Strikingly, the judge finds it unconstitutional for a public school teacher to say about creationism what the federal courts have said! The courts have ruled, repeatedly, that creationism is a religious position that may not be taught in public school science classrooms. Driving that point home is the “legitimate secular purpose” of Corbett’s statement. And that purpose makes his statement a proper upholding of the court decisions against Peloza’s contrary behavior, not an “improper disapproval of religion.”

By contrast, the judge found no fault with Corbett’s lengthy diatribes on scientific reasoning and the Bible, in which the teacher distorts several Christian positions, then ridicules the distortions, with no evident secular purpose. The ruling quotes several of those statements:

“Um, see, people believed before the scientific revolution that the Bible was literal and that anything that happened, God did it. They didn’t understand. They didn’t have the scientific method. They didn’t approach truth. The explanation to everything literally was that God did it. And the ultimate authority, who was (inaudible). The ultimate authority was the Bible. And, for example, you have (singing) Joshua fought the battle of Jericho . . . [b]ecause the sun stopped in the sky. Well, if the Bible says the sun stopped, the sun must have stopped. Of course, those Chinese astronomers who were watching the same sun didn’t notice this phenomenon. But if it’s in the Bible, it must be true...So there you go. They believe the Bible literally... So, you know, understand that we have this sort of mindless centric notion, right? And these people didn’t even know about it – get it out. They didn’t even know about the Western Hemisphere. So they thought Jerusalem is in the center of the world.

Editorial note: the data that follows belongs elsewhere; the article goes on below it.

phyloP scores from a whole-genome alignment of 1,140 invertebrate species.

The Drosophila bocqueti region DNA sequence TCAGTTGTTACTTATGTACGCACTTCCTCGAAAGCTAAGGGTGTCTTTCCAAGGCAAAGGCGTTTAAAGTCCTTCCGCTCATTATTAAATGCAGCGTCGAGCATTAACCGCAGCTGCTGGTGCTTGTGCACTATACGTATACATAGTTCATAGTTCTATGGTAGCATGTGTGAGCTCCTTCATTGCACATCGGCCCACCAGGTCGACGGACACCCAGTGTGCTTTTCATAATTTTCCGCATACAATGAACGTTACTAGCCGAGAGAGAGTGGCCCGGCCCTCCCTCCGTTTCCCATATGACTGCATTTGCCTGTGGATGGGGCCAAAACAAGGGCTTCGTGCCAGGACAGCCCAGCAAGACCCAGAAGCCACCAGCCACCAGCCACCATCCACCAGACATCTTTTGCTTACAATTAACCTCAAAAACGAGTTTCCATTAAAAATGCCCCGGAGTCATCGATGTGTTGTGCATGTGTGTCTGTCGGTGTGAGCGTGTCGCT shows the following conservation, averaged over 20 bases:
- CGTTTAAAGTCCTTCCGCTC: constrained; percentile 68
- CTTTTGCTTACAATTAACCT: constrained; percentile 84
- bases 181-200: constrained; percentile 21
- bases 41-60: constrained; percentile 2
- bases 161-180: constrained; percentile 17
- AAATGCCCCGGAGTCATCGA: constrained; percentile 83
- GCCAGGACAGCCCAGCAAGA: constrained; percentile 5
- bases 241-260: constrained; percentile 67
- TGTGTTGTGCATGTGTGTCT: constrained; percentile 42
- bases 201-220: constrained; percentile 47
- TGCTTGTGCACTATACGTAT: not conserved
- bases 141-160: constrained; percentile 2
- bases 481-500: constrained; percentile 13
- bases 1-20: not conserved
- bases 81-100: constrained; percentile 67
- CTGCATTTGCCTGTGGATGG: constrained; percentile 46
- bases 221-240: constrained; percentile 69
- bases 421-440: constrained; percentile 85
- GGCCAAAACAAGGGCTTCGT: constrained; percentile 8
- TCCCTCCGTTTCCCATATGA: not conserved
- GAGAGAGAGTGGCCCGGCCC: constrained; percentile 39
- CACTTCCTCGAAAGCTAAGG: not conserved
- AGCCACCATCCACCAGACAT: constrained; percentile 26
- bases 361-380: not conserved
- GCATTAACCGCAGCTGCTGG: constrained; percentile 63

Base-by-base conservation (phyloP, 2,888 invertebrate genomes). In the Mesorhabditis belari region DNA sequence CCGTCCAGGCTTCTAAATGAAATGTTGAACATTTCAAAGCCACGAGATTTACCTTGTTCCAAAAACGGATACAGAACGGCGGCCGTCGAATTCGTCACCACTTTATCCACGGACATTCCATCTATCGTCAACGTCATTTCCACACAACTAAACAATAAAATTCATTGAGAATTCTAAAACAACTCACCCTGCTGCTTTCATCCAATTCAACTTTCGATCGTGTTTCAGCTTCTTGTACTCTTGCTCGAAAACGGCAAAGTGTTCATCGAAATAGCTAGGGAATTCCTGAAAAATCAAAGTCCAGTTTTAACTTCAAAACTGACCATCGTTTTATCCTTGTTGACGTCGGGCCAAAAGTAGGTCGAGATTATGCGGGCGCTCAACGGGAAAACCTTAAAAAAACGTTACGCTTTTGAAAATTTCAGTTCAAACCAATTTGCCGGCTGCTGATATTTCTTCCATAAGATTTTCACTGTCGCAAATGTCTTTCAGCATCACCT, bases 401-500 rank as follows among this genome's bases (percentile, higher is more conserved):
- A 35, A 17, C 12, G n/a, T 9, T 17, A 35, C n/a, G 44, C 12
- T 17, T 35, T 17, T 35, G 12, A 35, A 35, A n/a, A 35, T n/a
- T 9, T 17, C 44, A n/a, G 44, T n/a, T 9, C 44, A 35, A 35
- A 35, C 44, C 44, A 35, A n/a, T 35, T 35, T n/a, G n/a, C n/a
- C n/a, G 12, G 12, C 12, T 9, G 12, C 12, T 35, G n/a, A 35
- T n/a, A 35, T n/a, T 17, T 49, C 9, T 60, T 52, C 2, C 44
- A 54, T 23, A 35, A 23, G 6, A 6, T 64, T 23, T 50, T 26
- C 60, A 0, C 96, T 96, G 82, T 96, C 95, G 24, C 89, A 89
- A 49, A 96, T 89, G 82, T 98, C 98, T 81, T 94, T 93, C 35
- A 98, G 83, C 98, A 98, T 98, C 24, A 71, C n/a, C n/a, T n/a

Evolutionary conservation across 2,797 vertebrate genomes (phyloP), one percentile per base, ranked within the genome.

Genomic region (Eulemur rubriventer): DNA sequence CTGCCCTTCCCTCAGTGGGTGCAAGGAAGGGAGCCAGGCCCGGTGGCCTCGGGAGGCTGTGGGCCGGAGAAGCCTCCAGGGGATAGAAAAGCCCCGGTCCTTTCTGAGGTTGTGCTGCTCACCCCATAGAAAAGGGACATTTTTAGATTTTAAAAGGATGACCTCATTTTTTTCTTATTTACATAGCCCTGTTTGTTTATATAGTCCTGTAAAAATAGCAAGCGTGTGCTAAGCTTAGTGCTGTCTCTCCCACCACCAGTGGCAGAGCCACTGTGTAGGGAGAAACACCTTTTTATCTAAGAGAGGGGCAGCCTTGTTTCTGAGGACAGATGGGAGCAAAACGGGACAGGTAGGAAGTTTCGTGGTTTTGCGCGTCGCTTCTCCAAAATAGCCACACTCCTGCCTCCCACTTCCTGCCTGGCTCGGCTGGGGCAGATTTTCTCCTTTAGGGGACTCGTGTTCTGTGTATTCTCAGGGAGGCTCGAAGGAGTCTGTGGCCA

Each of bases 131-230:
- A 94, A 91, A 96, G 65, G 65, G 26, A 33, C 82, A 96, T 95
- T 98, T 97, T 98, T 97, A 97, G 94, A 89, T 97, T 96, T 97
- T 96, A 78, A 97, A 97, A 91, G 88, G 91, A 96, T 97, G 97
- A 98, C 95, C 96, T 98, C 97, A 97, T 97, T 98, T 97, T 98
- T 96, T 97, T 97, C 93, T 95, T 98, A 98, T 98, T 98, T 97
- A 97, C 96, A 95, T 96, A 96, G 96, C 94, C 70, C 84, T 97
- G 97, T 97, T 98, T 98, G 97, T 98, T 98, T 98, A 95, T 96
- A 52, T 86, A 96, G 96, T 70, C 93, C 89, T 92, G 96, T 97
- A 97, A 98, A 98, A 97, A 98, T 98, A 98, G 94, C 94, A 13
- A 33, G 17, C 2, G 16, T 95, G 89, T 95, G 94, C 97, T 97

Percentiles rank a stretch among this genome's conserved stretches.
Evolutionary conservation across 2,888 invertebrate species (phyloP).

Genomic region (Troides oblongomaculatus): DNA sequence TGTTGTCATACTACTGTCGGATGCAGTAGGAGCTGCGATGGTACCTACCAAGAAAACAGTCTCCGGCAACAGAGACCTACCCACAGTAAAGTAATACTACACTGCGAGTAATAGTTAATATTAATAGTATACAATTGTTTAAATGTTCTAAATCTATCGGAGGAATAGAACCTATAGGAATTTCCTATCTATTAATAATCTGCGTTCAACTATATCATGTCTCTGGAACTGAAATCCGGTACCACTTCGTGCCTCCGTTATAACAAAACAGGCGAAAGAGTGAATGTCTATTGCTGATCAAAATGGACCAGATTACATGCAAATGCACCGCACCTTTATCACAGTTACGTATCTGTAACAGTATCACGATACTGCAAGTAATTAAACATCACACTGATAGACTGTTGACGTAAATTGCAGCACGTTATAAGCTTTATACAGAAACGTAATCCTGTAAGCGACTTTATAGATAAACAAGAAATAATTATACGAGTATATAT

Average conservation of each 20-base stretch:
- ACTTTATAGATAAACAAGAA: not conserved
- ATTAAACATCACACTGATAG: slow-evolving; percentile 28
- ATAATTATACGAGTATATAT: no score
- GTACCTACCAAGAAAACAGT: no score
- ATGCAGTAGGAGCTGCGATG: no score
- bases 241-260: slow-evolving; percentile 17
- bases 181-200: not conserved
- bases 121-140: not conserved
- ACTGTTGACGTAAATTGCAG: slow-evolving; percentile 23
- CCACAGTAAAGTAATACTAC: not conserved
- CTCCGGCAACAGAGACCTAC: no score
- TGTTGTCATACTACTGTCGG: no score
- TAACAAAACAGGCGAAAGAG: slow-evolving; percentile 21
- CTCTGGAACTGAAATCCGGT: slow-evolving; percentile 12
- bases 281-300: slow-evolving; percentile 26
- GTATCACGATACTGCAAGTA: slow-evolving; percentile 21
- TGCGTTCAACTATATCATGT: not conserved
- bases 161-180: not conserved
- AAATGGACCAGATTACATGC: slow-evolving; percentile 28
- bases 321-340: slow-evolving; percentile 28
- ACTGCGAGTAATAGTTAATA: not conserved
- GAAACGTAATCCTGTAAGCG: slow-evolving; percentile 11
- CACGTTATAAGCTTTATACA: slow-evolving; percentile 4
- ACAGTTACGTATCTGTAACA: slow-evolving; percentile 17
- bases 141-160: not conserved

“So – and presumably – and think how humbling it’s going to be, you know, when all these people who have been talking about Adam and Eve and creation and all of this stuff for all that time when eventually something happens, and they find out that there are people on another planet, six billion light years away, who don’t look like us, worshiping huge geckos. . . . You have (inaudible) people who are deep believers and find out that maybe we’re not so important. Aristotle was a physicist. He said, ‘no movement without movers.’ And he argued that, you know there sort of has to be a God. Of course that’s nonsense. I mean, that’s what you call deductive reasoning, you know. And you hear it all the time with people who say, ‘Well, if all of this stuff that makes up the universe is here, something must have created it.’ Faulty logic. Very faulty logic.

“[T]he other possibility is it’s always been here. Those are the two possibilities: it [the universe] was created out of nothing or it’s always been here. Your call as to which one of those notions is scientific and which one is magic. [Inaudible] the spaghetti monster behind the moon. I mean, all I’m saying is that, you know, the people who want to make the argument that God did it, there is as much evidence that God did it as there is that there is a gigantic spaghetti monster living behind the moon who did it.

“Therefore, no creation, unless you invoke magic. Science doesn’t invoke magic. If we can’t explain something, we do not uphold that position. It’s not, ooh, then magic. That’s not the way we work.

“Contrast that with creationists. They never try to disprove creationism. They’re all running around trying to prove it. That’s deduction. It’s not science. Scientifically, it’s nonsense.”

Here, said the judge, “the Court cannot find that the primary effect of the lecture was to disapprove of religion.” Instead, said the ruling, “a reasonable observer would find that the primary effect of Corbett’s statements above was to distinguish generally accepted scientific reasoning from religious belief and to illustrate a historical shift from religious to scientific thinking.”